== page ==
Developers say municipal infrastructure has worsened - except in Cape Town

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SAPOA expects Cape Town to see the biggest increase in future projects and investments out of the 15 municipalities covered in its state of infrastructure report.
SAPOA expects Cape Town to see the biggest increase in future projects and investments out of the 15 municipalities covered in its state of infrastructure report.
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  • The South African Property Owners' Association says municipalities are breaching their constitutional mandate.
  • Because of their failure to provide bulk infrastructure timeously, many new property developments were placed on hold or cancelled.
  • It expects many municipalities, save for Cape Town, to see a significant decline in future projects and investments.
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Most municipalities are in breach of their constitutional mandates to provide services to communities and businesses they collect rates and other taxes from. As a result, property developers and private homeowners have to bear more and more costs of maintenance and upgrading of various infrastructures in their cities, says the property industry representative body, the South African Property Owners' Association (SAPOA).

SAPOA has published a report detailing failures in various municipalities across SA. The association undertook research on the state of infrastructure in 15 of the country's largest municipalities. It chose those 15 – which include all the metros, Mbombela, Polokwane, uMsunduzi, Emalahleni, Emfuleni, Rustenburg and Sol Plaatje Municipalities – since that's where most developments take place and are also the municipalities where investors are focusing their investment decisions. SAPOA looked at their infrastructure development plans and annual reports.

SAPOA found that ageing infrastructure like water pipes, water treatment plants, roads, and electricity substations have become increasingly evident throughout various municipalities.

Using data from the municipalities' infrastructure plans and annual reports, SAPOA gave the City of Cape Town an 8% mark when grading it against the benchmark of what a world-class water infrastructure looks like. It gave all the other 14 municipalities zero. On stormwater infrastructure, it gave all 15 a zero. The City of Cape Town also got the highest grading for road infrastructure, followed by Emfuleni.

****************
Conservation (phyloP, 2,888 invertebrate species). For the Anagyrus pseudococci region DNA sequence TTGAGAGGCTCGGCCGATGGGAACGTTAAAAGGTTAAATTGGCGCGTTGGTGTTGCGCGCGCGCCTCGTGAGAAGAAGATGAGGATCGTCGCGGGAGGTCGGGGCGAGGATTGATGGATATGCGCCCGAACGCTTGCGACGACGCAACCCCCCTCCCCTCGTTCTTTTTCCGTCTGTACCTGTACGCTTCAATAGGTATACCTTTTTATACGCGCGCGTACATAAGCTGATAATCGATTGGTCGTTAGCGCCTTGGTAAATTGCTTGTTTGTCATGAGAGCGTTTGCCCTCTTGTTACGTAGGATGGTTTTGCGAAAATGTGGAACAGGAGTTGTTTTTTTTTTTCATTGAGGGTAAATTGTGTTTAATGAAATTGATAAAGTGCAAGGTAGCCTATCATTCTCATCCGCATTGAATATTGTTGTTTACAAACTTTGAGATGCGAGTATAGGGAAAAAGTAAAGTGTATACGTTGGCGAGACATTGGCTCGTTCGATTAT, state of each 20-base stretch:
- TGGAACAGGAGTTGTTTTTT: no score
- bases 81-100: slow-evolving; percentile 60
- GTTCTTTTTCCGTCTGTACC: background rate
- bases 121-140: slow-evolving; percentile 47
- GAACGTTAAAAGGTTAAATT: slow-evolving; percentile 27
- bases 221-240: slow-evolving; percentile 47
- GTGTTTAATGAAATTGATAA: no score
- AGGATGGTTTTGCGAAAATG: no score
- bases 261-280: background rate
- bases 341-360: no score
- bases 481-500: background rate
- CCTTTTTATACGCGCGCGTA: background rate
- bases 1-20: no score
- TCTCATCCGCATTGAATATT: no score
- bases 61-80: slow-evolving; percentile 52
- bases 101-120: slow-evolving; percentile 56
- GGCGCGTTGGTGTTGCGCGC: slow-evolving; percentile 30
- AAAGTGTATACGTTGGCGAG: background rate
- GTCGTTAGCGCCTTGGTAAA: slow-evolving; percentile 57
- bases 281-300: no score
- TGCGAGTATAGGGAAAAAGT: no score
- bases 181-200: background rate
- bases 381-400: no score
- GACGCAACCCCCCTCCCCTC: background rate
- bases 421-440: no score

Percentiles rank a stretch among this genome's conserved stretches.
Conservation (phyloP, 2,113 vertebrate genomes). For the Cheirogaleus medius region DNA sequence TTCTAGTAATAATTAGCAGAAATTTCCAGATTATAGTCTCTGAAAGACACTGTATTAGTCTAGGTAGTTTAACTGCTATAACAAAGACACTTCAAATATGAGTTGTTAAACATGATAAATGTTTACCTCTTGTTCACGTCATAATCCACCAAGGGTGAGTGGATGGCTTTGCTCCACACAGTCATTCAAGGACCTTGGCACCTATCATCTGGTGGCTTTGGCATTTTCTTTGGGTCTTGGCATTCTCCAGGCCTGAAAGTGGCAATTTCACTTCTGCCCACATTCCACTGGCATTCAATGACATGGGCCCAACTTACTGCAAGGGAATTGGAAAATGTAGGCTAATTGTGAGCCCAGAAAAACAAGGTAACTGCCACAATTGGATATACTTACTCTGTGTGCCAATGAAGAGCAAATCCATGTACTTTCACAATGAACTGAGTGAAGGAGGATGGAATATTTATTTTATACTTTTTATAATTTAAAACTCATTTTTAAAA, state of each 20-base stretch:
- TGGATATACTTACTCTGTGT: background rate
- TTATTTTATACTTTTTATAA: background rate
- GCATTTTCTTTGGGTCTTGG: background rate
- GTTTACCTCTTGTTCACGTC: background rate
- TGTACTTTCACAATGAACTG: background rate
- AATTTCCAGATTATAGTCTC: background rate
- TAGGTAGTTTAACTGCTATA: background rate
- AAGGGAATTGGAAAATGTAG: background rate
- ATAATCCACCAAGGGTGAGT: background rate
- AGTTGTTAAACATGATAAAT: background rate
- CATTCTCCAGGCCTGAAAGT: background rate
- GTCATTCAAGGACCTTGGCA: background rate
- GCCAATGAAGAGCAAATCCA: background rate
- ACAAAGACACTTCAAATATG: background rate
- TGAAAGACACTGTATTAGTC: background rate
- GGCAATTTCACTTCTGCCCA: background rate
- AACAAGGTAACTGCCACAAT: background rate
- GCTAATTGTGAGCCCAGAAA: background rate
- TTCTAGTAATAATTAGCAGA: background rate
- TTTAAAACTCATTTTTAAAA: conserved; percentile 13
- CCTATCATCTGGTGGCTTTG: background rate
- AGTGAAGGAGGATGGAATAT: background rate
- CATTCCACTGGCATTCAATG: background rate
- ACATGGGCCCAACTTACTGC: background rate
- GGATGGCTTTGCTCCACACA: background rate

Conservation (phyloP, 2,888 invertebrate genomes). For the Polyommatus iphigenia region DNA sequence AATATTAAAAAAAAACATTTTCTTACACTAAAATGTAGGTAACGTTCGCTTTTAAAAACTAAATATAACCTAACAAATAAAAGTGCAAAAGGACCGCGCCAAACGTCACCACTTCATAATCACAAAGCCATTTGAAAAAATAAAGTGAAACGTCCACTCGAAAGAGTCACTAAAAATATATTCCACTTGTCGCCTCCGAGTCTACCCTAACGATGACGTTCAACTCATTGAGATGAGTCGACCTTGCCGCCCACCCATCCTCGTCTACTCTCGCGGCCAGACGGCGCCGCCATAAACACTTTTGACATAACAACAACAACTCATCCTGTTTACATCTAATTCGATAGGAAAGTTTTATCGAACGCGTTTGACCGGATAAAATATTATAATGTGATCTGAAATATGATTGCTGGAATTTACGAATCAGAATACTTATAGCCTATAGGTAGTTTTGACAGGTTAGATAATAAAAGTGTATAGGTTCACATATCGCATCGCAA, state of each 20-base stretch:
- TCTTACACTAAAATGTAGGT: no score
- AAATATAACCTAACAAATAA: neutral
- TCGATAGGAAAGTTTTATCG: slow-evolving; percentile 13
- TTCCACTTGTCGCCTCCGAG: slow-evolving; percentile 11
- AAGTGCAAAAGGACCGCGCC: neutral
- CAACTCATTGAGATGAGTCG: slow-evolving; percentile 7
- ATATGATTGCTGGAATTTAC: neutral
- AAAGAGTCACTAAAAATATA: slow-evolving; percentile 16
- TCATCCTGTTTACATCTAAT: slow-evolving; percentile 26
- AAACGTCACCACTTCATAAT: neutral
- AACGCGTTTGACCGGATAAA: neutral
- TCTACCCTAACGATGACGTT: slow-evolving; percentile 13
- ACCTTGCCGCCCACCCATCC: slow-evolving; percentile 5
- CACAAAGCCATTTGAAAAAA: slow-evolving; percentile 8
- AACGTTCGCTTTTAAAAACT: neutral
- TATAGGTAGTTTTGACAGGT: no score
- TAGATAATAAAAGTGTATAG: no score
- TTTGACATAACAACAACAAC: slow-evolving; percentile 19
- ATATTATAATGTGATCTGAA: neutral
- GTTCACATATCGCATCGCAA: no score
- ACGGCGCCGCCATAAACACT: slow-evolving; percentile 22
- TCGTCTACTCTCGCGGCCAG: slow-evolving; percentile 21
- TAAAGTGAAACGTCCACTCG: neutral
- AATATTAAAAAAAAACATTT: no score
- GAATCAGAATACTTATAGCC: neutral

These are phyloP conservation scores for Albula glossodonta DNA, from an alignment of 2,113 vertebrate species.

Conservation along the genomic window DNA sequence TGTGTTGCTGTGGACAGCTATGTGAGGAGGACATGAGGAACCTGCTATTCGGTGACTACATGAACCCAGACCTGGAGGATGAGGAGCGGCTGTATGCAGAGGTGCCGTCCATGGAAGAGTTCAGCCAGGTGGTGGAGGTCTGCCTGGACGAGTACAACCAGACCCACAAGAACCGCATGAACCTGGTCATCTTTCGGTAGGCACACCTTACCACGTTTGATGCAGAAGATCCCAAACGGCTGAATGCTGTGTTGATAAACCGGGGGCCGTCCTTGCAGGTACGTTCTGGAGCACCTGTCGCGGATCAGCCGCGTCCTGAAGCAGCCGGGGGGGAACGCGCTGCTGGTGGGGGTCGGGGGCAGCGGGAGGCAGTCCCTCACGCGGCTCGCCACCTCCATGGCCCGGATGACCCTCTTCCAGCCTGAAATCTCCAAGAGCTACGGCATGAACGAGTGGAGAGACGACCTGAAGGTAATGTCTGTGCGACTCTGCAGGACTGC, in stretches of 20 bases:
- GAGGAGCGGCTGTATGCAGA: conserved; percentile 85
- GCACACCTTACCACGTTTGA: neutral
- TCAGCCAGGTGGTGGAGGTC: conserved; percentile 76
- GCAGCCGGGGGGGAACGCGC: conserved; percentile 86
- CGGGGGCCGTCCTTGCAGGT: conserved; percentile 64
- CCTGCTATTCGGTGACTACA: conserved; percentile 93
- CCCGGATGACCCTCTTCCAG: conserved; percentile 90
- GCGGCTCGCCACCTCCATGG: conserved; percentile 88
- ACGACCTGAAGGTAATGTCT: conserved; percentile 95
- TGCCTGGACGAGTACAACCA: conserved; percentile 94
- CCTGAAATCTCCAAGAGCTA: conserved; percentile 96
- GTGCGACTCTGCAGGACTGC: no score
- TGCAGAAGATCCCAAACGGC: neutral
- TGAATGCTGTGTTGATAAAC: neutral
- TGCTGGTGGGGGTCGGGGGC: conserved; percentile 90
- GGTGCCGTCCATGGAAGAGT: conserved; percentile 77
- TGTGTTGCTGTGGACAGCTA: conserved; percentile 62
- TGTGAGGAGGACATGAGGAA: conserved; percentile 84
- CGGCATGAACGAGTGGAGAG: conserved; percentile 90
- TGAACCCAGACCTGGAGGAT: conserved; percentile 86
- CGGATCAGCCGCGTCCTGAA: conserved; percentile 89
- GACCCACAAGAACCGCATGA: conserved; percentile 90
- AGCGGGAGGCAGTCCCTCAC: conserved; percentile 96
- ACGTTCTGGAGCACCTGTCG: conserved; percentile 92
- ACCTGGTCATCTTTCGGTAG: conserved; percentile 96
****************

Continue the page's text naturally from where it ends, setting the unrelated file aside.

When asked whether the infrastructure conditions improved, remained unchanged or worsened over the past five years, Cape Town scored the highest on improvement, with 27% of respondents saying things are better now. More than half (54%) said they remained unchanged, while 19% felt they've become worse.

In other municipalities, the votes overwhelmingly pointed to things getting worse. For instance, in uMsunduzi, 93% of respondents felt that infrastructure has deteriorated. This was followed by Buffalo City, where 90% said it has got worse, eThekwini (85%) and Ekurhuleni (85%).

One of the main complaints from property owners, consultants, architects, developers, property managers, and asset management professionals SAPOA talked to was that many developments are allegedly lagging, placed on hold, or even cancelled due to poor or unavailable infrastructure.

This was despite developers and the private sector's willingness to pay for the bulk infrastructure they need, respondents said. An overwhelming 92% of SAPOA members felt that municipalities were not utilising their bulk infrastructure development contributions to adequately upgrade and maintain the infrastructure they've paid for - and that now, new property developments are suffering.

"It is evident that the development pipeline is decreasing in the municipalities that form part of the study due to the state of infrastructure in the country," wrote SAPOA in the report.

Based on responses from its members during this research, the report flagged municipalities where it expects to see a decrease in future project developments and investments. And this could potentially compromise revenue generation for those municipalities. Municipalities in the Eastern Cape lead in that regard, with SAPO calculating that they could see a 59% decline in investment towards property development. It was followed by KwaZulu-Natal (46%) and the Free State (40%).

On the other hand, the Western Cape could see an 87% increase in future projects and investments, followed by Gauteng with a potential 39% increase.

READ | Property owners launch legal bid to stop City of Joburg's 'unlawful' fee


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